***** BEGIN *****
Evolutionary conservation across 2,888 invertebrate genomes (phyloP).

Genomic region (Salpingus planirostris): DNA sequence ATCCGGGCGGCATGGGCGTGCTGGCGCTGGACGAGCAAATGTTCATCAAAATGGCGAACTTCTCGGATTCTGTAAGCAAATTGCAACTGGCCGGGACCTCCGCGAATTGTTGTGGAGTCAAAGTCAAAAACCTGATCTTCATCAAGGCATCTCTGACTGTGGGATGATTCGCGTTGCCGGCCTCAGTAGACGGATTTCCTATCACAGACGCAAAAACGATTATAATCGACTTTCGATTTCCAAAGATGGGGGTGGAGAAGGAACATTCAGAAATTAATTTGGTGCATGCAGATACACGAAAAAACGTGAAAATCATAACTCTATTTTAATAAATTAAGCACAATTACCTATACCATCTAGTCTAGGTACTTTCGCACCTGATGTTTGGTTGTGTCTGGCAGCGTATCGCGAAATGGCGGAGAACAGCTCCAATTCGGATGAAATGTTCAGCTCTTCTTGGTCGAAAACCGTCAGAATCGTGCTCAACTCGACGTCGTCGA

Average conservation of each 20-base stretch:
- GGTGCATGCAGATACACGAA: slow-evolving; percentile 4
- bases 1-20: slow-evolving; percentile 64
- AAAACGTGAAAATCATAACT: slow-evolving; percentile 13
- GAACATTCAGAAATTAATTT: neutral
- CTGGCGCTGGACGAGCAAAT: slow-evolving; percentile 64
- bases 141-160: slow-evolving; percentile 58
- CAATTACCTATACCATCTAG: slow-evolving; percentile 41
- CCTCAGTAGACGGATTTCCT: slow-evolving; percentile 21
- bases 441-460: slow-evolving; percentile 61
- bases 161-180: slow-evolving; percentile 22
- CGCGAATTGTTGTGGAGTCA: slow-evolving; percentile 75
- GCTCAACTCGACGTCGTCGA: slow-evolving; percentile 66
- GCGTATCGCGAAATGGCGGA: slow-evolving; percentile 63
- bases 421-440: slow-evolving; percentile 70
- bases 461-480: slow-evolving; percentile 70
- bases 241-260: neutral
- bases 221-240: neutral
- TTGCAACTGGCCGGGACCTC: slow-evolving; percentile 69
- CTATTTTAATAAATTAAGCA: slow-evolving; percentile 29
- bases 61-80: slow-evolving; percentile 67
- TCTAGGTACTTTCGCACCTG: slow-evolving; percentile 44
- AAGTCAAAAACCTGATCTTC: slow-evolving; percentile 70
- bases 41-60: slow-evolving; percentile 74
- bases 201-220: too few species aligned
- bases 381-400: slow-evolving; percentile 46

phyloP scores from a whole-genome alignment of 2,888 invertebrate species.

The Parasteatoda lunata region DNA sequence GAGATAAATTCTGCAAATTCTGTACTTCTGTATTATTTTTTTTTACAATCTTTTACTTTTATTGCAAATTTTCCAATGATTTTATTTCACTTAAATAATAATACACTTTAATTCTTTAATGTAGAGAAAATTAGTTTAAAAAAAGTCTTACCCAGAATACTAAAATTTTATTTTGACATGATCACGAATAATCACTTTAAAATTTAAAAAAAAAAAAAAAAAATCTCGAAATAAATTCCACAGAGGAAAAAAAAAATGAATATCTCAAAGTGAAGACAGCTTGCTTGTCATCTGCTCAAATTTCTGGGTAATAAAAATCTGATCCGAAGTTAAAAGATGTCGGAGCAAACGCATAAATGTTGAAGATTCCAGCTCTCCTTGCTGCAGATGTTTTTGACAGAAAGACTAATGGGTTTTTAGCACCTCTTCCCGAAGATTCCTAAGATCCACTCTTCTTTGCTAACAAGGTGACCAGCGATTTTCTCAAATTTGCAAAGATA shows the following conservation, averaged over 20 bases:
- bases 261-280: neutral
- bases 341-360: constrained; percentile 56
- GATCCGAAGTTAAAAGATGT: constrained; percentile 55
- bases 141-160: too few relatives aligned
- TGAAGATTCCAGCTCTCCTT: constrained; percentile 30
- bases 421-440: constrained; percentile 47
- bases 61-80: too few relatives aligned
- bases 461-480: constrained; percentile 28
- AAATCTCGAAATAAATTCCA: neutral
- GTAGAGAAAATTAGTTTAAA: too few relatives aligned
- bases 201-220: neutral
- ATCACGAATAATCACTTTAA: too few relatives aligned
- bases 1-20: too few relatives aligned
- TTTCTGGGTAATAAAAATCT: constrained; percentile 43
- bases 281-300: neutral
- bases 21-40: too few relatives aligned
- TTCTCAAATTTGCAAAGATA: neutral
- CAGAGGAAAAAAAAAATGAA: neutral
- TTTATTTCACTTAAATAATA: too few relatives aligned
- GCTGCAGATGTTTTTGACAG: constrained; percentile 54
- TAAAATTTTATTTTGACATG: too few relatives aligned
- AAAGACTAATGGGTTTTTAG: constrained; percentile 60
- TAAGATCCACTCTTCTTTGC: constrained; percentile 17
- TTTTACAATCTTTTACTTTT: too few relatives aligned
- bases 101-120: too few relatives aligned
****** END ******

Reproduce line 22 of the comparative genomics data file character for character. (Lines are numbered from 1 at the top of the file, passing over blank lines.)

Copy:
- CTATTTTAATAAATTAAGCA: slow-evolving; percentile 29